This blog is dedicated to books and all book lovers, to all who love books inside and outside - their stories, design, smell of the ink, and sound of the paper. Enjoy different books, discover world around. The ABC book is just a nice start...
Pigeons on the grass alas.
Pigeons on the grass alas.
Short longer grass short longer longer shorter yellow grass. Pigeons
large pigeons on the shorter longer yellow grass alas pigeons on the
If they were not pigeons what were they.
If they were not pigeons on the grass alas what were they. He had
heard of a third and he asked about if it was a magpie in the sky.
If a magpie in the sky on the sky can not cry if the pigeon on the
grass alas can alas and to pass the pigeon on the grass alas and the
magpie in the sky on the sky and to try and to try alas on the
grass alas the pigeon on the grass the pigeon on the grass and alas.
They might be very well they might be very well very well they might
Let Lucy Lily Lily Lucy Lucy let Lucy Lucy Lily Lily Lily Lily
Lily let Lily Lucy Lucy let Lily. Let Lucy Lily.
Experimental writer Gertrude Stein has had her share of mockery for her loos and rambling writing style, and no more so than from her editor, AJ Fifield, who sent her a following rejection in 1912:
'Dear Madam, I am only one, only one, only one. Only one being, one at the same time. Not two, not three, only one. Only one life to live, only sixty minutes in one hour. Only one pair of eyes. Only one brain. Only one being. Being only one, having only one pair of eyes, having only one time, having only one life, I cannot read your MS three or four times. Not even one time. Only one look, only one look is enough. Hardly one copy would sell here. Hardly one. Hardly one. Many thanks. I'm returning the MS by registered post. Only one MS by one post. Sincerely yours...'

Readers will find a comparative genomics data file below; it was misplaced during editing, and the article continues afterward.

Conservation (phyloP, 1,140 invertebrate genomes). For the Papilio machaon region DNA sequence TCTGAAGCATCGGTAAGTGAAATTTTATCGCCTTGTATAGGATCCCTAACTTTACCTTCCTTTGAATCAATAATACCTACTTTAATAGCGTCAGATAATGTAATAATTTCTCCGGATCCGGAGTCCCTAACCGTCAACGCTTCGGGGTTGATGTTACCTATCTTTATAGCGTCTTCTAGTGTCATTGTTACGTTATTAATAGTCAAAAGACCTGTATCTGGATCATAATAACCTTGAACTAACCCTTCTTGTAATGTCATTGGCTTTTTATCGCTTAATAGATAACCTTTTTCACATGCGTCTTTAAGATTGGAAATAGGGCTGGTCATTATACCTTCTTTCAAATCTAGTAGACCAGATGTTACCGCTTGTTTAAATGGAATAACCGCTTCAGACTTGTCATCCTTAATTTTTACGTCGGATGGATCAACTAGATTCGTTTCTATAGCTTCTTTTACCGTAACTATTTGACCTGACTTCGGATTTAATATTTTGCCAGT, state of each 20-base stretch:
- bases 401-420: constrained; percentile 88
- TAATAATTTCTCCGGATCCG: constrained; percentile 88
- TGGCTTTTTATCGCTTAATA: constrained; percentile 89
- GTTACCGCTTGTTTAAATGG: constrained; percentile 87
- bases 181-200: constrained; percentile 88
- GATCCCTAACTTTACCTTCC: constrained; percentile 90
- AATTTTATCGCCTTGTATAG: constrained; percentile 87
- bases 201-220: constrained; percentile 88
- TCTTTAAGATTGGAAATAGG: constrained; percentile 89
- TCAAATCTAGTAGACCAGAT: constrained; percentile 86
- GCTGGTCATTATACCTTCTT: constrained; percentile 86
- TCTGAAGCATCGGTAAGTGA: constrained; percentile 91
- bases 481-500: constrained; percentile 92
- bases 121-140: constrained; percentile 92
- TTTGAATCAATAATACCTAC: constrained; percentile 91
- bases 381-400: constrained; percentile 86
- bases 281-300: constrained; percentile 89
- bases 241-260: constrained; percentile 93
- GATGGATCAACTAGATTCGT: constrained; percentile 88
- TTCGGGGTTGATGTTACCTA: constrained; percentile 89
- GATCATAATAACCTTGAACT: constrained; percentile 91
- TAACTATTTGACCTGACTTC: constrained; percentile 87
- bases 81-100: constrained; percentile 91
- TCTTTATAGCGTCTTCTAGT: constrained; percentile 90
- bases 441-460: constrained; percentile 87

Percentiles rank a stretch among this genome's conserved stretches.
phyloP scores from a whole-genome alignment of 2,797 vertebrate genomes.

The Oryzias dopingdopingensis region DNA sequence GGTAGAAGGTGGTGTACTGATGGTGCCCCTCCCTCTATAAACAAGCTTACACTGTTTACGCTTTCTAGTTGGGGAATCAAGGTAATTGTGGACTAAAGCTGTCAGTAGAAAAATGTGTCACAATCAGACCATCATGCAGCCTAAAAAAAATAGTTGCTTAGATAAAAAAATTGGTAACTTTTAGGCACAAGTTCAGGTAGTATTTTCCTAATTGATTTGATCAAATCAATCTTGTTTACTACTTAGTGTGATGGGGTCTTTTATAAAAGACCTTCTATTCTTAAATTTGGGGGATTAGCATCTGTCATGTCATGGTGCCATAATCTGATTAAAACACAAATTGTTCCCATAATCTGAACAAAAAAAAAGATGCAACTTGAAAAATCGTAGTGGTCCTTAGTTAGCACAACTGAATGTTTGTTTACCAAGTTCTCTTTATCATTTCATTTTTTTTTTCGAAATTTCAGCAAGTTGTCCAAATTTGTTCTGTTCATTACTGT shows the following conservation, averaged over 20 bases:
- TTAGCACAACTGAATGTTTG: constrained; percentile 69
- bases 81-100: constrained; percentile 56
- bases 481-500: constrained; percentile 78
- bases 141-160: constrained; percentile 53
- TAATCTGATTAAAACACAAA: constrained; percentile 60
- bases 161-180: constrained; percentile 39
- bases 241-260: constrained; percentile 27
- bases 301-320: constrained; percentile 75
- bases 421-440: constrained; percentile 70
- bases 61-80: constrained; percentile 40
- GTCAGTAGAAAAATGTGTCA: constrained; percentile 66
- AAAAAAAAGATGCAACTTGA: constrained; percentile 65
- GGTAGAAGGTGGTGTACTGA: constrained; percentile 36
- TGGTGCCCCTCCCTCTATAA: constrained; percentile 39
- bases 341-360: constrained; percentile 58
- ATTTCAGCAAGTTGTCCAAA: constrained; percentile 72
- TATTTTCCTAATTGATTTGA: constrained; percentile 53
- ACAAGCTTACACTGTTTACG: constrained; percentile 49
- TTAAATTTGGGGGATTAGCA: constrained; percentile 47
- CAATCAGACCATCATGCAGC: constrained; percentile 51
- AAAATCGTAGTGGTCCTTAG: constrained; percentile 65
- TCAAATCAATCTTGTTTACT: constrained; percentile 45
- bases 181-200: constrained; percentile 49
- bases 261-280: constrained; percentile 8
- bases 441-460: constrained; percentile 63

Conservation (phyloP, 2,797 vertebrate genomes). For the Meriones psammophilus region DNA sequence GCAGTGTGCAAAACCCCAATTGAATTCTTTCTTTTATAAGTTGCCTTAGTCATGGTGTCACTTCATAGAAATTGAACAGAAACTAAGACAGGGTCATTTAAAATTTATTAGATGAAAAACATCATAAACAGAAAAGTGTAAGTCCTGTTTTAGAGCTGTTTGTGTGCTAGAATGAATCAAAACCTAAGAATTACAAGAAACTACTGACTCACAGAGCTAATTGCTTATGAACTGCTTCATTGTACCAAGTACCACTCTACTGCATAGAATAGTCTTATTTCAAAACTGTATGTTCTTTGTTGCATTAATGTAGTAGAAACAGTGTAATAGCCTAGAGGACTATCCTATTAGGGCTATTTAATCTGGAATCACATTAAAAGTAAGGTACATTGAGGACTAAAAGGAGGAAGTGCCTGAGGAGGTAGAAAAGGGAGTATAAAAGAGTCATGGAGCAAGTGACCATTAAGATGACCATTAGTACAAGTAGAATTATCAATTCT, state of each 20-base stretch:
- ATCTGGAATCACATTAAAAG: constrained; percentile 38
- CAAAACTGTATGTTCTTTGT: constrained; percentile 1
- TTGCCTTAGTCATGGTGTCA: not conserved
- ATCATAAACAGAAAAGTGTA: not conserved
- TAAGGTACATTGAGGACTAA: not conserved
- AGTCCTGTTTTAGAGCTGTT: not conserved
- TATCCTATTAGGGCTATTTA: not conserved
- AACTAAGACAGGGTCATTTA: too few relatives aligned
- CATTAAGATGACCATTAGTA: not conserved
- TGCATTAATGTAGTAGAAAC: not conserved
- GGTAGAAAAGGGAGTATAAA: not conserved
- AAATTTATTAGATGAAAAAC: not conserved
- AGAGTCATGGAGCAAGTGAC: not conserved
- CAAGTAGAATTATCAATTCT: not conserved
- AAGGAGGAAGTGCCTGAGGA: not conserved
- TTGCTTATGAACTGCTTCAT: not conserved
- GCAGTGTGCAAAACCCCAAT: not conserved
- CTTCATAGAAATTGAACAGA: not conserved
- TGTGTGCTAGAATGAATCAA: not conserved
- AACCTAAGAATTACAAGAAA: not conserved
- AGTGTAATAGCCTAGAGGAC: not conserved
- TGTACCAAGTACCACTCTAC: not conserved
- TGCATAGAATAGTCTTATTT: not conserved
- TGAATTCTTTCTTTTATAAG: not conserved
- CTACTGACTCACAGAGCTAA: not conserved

Given the hardships of life in early America, it is ironic that some of the best poetry of the period was written by an exceptional slave woman. The first African-American author of importance in the USA, Phillis Wheatley (c.1753-1784) was born in Africa (Gambia or Senegal) and brought to Boston when she was about 7, where she was purchased by the pious and wealthy tailor John Wheatley to be a companion to his wife Susannah.The Wheatleys recognized Phillis's remarkable intelligence and, with the help of their daughter, Mary, Phillis learned to read and write. At the age of twelve she was reading the Greek and Latin classics, and passages from the Bible. At thirteen she wrote her first poem.
When the first Penguin paperbacks appeared they cost just sixpence – the price of a packet of cigarettes – and were hardly intended to be enduring items.
But as the publisher celebrates its 75th birthday, Penguin titles are not only among the most recognisable in literature but also a magnet for collectors.